1.       I have been investigating your explanation.  It occurred to me that most of our clustered indexes begin with the Div char(3) column (which has worked well for us performance wise, despite the low selectivity).  The fact that these CIs ARE being used for seeking seems to go against the model you are proposing, as I understand it.  Wouldn’t the Div column in this case have to be cast to varchar(8000) and wouldn’t this force a scan?  If what you say is true, how is it that the same query in question performs a CI seek on a non-partitioned (production version of the) table, but a scan on every partition on the test version?
    2.       My testing indicates that Data Type Precedence is also string length sensitive.  Longer strings have higher precedent?  I have tested column/partition function combos with different varchar lengths and don’t get partition elimination until I use Div Varchar(8000), which seems to support your explanation, but ONLY for partition elimination, not index scanning, as indicated above.
    3.       Could you provide a reference to your statement that “If it looks like a string, it gets treated as a VARCHAR(8000) unless you specify it to Unicode with the N'TextGoesHere', and then it is treated like a NVARCHAR(4000).”  I have found such a reference in Technet, but wrt FORCED Parameterization and I assume that’s not what you are referring to.  My curiosity is piqued RE this subject!
    4.       This is probably a subject for an entirely different thread, but I’m surprised that the decision would be made to have the query processor consider string literals treated as varchar(8000), the HIGHEST precedent in its class, instead of something like CHAR(n) where n is the actual length of the literal.  This would make literals the LOWEST possible precedent in its class and prevent this whole mess in the first place.  Is there some overwhelming argument for making the choice they did?   You are presenting this a the status quo, but since my OP, I’ve encountered dozens of samples relating to code performance and index function that neglect to cast Right Side literal strings.  In addition, in general, would forcing such casting not make code much less readable?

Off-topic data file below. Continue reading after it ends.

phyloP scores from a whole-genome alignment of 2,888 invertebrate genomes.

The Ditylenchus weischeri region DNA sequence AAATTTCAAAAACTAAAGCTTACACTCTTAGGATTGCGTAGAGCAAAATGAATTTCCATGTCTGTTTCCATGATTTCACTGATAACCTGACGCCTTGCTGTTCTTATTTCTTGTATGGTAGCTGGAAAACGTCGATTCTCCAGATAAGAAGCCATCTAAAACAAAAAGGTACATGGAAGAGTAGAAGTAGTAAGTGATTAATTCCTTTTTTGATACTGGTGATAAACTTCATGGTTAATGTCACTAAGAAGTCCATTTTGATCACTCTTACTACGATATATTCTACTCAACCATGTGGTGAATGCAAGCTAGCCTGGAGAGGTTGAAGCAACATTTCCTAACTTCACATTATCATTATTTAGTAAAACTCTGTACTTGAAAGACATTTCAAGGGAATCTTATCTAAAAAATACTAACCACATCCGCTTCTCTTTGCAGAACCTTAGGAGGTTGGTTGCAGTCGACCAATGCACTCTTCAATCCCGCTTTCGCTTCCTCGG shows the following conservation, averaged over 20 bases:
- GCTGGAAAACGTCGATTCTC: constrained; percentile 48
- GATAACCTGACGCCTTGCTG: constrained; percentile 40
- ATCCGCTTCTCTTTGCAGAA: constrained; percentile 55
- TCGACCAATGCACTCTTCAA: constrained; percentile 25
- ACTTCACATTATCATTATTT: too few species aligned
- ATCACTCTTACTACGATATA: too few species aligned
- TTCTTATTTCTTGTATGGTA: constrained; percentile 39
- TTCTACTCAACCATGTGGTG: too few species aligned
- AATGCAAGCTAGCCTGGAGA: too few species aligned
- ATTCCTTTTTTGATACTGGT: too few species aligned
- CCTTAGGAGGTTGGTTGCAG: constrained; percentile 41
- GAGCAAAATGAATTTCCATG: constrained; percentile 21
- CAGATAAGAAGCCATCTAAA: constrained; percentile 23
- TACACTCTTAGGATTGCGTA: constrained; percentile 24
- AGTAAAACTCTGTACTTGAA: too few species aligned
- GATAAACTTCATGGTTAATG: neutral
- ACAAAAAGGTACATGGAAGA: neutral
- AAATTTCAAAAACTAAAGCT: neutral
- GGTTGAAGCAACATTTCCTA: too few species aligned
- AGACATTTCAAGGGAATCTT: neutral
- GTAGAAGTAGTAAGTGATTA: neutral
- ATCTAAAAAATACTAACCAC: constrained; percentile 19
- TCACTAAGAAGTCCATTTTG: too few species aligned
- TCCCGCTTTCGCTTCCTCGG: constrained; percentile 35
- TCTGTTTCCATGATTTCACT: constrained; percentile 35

Please keep in mind, my goal is to partition out the larger (if not all) tables in a way that we can, with impunity, load and post-process individual company’s data sets independently.  Right now, all tables have a Div Char(3) column that is also usually in the clustered index.  It seemed like a natural candidate for partitioning.  I’m willing to go through the effort of changing columns, indexes, etc., to this end, but losing partition elimination due to nuances in reporting system and SQL  server functionality make this hope seem a million miles away.

    Thursday, February 09, 2012 10:58 PM
  • Do you have demos/example where you think it is going contrary to this that you can post?  Its going to be a few weeks before I can put a lot of effort into designing a bunch of examples to explain this if you don't.  For your first question I'd need to know an example table and index definition to see the execution plan generated to explain what is happening.  The same goes for number two as well.  For number three you can see it in the plans that generate and the data type associated for the convert_implicit operation.  The mechanism is the same essentially between this, Simple Parameterization and Forced Parameterization, but I don't know that it  is expicitly documented somewhere.  The use of VARCHAR(8000) is probably rooted in the auto parameterization implementation in the engine and is focused towards a more reusable plan in cache, even under Simple Parameterization.  If everything goes to VARCHAR(8000) it is more likely to be reused for another adhoc statement than a CHAR() fixed length parameter would.

    Jonathan Kehayias | Principal Consultant, SQLSkills.com
    SQL Server MVP | Microsoft Certified Master: SQL Server 2008
    Author of Troubleshooting SQL Server: A Guide for Accidental DBAs
    Feel free to contact me through My Blog or Twitter. Become a SQLskills Insider!
    Please click the Mark as Answer button if a post solves your problem!